1.  Feast of some of Amatrice's local food producers.    2.  Degustation of the food products.   3.  A local cheese producer.   4.  Spaghetti all'amatriciana.   4.  Three downed plates of white and red spaghetti all'amatriciana, our average per person.   5.  Another local producer of the area.   6.  Gricia or amatriciana bianca.
Everytime we are in Amatrice, the shops are all closed, being a Sunday so I never got the chance to take home any guanciale and pecorino from that area.  And well, after finishing 2 - 3 servings of spaghetti all'amatriciana, I usually have no desire to think about eating the same pasta dish again.  In one of our day trips outside Rome, I chanced upon a market stall selling guanciale.  Since my spaghetti all'amatriciana craving is scheduled to wake up soon,  I bought one whole. 


Truth be told, I did try cooking this at home on one occasion in the past.   Since I used the wrong ingredients - pancetta, pecorino romano and even parmigiano reggiano, halved with the pecorino romano, what did I get?  A disastrous, poor copy of spaghetti all'amatriciana.   Disheartened,  I never tried again until this time.  Sometimes, the simplest things are the hardest to copy.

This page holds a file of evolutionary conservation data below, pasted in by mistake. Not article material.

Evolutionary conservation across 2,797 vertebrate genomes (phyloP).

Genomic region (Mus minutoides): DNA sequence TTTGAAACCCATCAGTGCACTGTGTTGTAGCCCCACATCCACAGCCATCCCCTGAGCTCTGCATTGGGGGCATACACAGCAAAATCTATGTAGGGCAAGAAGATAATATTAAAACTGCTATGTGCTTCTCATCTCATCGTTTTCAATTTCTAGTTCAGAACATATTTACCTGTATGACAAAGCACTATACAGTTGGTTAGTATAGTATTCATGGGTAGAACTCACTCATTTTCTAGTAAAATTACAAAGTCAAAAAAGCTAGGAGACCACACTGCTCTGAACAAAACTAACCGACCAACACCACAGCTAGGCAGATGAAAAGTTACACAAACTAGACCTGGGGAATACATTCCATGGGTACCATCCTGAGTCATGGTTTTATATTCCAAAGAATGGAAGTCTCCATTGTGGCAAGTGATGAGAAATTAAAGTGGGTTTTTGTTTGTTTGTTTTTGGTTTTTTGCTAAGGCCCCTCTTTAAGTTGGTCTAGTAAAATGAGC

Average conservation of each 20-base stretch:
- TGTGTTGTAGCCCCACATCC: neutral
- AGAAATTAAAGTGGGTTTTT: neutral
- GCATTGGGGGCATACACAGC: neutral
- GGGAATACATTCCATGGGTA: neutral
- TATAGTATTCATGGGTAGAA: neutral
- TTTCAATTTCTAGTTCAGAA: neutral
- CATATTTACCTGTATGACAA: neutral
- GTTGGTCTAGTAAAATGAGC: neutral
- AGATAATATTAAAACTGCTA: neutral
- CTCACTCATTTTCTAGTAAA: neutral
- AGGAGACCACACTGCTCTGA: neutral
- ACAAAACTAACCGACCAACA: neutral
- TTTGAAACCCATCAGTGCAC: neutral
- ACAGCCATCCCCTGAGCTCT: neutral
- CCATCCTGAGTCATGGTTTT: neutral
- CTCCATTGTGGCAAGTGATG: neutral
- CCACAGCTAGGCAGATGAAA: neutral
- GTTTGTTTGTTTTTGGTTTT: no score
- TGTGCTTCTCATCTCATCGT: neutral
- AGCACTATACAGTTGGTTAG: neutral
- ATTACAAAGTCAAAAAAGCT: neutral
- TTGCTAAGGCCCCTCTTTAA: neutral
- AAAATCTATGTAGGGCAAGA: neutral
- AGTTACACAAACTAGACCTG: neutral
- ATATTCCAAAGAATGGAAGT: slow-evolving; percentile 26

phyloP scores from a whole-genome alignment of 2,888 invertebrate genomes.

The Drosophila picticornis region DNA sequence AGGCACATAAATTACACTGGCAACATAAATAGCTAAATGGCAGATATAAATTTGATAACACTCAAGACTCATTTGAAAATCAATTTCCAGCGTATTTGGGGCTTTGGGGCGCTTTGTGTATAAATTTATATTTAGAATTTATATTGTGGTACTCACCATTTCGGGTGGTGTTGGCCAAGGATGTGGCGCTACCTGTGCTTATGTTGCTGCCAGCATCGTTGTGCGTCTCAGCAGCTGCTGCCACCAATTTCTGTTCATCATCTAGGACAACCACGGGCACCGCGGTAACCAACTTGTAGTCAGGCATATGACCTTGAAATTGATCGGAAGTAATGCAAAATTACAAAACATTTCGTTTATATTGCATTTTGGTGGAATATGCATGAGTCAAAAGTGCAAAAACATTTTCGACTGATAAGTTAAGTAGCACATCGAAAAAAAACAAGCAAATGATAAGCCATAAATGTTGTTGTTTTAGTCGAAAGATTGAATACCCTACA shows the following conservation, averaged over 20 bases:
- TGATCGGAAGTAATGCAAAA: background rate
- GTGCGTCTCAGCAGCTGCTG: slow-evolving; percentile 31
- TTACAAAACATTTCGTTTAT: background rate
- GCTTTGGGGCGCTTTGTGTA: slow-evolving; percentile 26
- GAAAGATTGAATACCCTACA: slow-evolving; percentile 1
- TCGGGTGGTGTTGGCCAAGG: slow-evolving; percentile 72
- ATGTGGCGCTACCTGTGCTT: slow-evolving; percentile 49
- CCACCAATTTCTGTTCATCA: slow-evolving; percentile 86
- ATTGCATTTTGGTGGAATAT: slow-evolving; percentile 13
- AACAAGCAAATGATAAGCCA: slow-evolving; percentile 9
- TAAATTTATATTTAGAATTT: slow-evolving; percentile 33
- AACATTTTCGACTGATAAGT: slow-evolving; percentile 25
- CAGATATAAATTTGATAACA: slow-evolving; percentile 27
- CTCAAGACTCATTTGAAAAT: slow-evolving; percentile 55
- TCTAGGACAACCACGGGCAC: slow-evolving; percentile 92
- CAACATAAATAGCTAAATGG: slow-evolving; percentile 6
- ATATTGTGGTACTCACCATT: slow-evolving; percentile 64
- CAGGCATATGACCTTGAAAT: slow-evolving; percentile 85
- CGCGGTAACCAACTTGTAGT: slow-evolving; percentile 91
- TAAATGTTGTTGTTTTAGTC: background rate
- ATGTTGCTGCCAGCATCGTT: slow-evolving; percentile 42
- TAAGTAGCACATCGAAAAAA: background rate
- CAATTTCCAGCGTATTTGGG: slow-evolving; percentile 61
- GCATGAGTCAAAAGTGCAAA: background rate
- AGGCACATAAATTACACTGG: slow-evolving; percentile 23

So I finally had a good piece of guanciale on my table and I appoached the white amatriciana again.  As soon as it touched my mouth, I mentally bid our annual trips to Amatrice goodbye.   It was very good that I had to tune out my kids' noises and closed my eyes.  It.  Was.  Delicious.


Amatriciana Bianca or Gricia (White Amatriciana)

Ingredients:
Serves 4
  • 400 g. spaghetti
  • 250 g. guanciale (not pancetta), julienned
  • pepper
  • 150 g. grated pecorino cheese of Monte Sibillini
  • extra virgin olive oil 
Directions:
  1. Boil water for the pasta.  Add salt when it boils.  Cook spaghetti 1 minute less than the cooking time written in the box.
  2. In the meantime, while waiting for the water to boil, saute' the guanciale in a saucepan with a small amount of extra virgin olive oil.  Toast the guanciale until they become crunchy on medium-high flame.  Be careful not to burn them.
  3. Add cooked spaghetti and mix with the guanciale.  Add pepper.
  4. Add the pecorino and mix well.  Serve hot.






2 comments:

  1. I just stayed for a few days in Rome, but I didn't taste gricia (but I would have love to taste it).. my friends did (they had it with pistachios, too) and they said it was amazing!
    I had spaghetti cacio e pepe and rigatoni con la pajata, but I have to make this at home!

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  2. Wow! My boyfriend is an Italian chef and he made Spaghetti Amatriciana but the version with tomatoes. Loved it! And as I do have pecorino and guanciale at home (from his restaurant, I'm a lucky girl!), I MUST try this version too!

    Loving your blog and following you on Pinterest too! Your pics are great!
    Keep the good work!
    :)